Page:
Halo Grunt

Sean Teeter is back with a review of one of the new Halo figures - Grunt!  The floor is yours, Sean!

What can I say? I freely admit Iím gearing up for the release of Halo 2. Part of that entails my taking advantage of numerous sales to be found on the action figures produced by Joyride. While I personally think theyíve released more Master Chief figures than necessary (two greens, blue, red, white, black, and a handful of exclusive variations) theyíre finally getting around to the other guys. The Halo Elite guard has seen the light of day three times over since the second series, but weíve had a shortage of bad guys since. Finally in the fourth series, Joyride released the Covenant Grunt with orange armor. 

The fifth series is loaded with baddies: a resculpted Elite with gold armor and energy sword, the Flood Carrier, and a Grunt in red armor. Tonight I look at the little guy of this series.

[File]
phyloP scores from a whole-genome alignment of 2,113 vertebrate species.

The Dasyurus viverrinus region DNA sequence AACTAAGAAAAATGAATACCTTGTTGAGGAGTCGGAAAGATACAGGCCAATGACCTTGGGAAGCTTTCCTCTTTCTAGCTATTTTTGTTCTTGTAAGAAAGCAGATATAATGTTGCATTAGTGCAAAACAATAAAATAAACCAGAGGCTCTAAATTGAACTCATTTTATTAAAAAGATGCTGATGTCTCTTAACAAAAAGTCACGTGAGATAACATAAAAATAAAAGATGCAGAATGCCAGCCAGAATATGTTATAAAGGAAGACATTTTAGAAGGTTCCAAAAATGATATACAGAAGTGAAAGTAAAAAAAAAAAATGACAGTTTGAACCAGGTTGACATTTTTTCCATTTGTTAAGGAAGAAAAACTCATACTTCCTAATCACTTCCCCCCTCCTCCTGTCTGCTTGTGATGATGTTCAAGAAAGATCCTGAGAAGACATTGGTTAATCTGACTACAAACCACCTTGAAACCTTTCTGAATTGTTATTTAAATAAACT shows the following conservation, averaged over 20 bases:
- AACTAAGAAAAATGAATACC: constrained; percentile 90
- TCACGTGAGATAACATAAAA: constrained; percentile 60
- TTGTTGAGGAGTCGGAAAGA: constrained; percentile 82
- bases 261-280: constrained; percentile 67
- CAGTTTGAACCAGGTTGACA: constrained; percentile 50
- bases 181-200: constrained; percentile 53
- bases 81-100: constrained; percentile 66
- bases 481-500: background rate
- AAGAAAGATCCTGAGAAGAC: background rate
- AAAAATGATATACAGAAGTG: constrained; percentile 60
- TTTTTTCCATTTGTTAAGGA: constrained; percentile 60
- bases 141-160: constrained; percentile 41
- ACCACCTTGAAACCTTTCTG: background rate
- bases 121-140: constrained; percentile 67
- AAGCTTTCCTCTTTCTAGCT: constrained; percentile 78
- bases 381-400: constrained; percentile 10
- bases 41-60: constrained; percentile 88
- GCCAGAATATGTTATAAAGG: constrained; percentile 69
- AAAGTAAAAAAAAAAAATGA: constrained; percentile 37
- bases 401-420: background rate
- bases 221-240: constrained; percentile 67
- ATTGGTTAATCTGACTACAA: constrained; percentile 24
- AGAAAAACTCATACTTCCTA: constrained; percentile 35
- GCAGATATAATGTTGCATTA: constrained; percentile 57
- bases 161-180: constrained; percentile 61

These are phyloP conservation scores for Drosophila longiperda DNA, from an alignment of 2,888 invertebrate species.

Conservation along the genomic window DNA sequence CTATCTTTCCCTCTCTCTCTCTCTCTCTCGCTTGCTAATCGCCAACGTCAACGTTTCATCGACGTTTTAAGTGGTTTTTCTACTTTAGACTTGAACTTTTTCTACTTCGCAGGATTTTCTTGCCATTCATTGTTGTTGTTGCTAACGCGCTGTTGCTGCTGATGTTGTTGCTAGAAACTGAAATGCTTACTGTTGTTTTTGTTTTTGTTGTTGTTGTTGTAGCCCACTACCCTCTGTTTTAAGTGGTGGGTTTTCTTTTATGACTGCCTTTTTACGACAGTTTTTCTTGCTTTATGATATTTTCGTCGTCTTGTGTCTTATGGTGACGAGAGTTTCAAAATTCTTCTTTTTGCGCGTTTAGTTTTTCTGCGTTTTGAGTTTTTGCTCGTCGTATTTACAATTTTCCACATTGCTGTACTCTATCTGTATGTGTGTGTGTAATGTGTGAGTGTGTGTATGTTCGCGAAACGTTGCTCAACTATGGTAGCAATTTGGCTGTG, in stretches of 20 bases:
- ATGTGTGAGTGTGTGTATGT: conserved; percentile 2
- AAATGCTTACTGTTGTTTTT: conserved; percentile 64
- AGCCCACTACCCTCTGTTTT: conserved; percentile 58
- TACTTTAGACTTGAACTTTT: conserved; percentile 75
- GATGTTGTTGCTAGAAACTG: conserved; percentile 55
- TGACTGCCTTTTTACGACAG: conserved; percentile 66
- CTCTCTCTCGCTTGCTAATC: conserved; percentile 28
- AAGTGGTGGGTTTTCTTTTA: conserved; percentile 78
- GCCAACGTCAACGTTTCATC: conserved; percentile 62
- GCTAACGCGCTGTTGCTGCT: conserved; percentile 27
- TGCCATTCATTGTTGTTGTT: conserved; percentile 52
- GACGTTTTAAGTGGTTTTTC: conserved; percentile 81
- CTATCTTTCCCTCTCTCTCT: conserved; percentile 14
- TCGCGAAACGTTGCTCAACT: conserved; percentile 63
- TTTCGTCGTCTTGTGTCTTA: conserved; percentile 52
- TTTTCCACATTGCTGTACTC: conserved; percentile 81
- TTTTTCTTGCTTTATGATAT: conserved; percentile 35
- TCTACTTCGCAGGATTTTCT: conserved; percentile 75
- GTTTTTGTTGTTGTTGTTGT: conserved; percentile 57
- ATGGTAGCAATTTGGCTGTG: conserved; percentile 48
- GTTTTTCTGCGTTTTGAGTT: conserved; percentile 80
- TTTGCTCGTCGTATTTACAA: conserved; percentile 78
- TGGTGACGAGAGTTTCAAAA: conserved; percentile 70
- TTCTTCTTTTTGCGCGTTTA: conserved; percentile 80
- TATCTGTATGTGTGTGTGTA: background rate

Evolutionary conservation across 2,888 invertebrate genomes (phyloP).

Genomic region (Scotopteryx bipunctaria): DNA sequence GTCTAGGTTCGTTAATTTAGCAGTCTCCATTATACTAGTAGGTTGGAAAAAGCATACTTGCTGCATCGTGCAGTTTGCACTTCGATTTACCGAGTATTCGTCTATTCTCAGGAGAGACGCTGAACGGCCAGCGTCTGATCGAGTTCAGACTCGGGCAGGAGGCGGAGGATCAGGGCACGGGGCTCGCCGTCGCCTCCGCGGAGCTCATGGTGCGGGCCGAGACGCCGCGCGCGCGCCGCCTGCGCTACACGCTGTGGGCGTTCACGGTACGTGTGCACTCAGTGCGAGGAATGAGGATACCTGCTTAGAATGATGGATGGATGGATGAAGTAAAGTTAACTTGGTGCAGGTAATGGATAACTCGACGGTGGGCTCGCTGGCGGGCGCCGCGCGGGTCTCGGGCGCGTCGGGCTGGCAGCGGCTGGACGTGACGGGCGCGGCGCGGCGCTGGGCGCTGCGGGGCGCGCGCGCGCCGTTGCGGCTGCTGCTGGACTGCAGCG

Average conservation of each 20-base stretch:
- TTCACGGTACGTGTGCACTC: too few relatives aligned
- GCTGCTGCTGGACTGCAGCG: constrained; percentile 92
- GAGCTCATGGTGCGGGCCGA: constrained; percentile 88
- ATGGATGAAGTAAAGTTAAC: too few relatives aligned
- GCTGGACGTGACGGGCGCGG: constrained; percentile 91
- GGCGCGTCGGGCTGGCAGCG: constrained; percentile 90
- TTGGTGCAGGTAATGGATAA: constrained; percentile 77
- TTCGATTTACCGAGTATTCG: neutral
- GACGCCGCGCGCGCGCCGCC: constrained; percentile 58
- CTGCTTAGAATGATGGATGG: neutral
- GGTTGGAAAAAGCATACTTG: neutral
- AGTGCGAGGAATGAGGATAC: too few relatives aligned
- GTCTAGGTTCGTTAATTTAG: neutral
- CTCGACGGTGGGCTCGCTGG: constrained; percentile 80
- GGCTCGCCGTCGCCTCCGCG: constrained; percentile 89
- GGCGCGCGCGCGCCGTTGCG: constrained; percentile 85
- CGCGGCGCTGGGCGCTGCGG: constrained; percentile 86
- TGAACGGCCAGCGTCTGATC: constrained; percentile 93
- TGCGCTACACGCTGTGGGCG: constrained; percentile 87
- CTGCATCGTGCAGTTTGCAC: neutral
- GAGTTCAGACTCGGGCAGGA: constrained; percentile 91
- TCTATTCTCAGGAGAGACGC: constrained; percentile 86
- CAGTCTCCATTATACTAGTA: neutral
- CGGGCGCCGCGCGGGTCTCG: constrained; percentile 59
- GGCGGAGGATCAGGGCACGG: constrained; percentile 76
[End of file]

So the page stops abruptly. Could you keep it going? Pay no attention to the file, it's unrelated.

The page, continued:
Packaging - **1/2
Itís sturdy and the graphics are indicative of the game, but this blister card just seems kind of plain in the end. Iíve just been spoiled by clamshells this past year, and Iím being lazy about reviewing blister cards these days. I admit it.

Sculpting - ***1/2
The Grunt is certainly an improvement in design over the hunching Elite. Youíre not going to have any balance issues with this little guy.

The pebbled skin looks excellent, as does the texture on the claws and elbow/knee horns. The real highlight of this figure has to be the unique design of the armor. The huge thorn-like back plating was one of my chief worries, especially in regards to balance issues. Joyride simply made the back hollow Ėproblem solved. The segmented lines along the back, the shoulder plating, and chest insignia are all dead on, as is the three cylinder breathing mask. The eye sculpting is highly detailed and strays from the computer game. Instead of the large, glassy bulbs they had in Halo, these figures have small, squinty, evil little eyeballs. They work and look great, but might not go over as well with game purists.

Paint - ***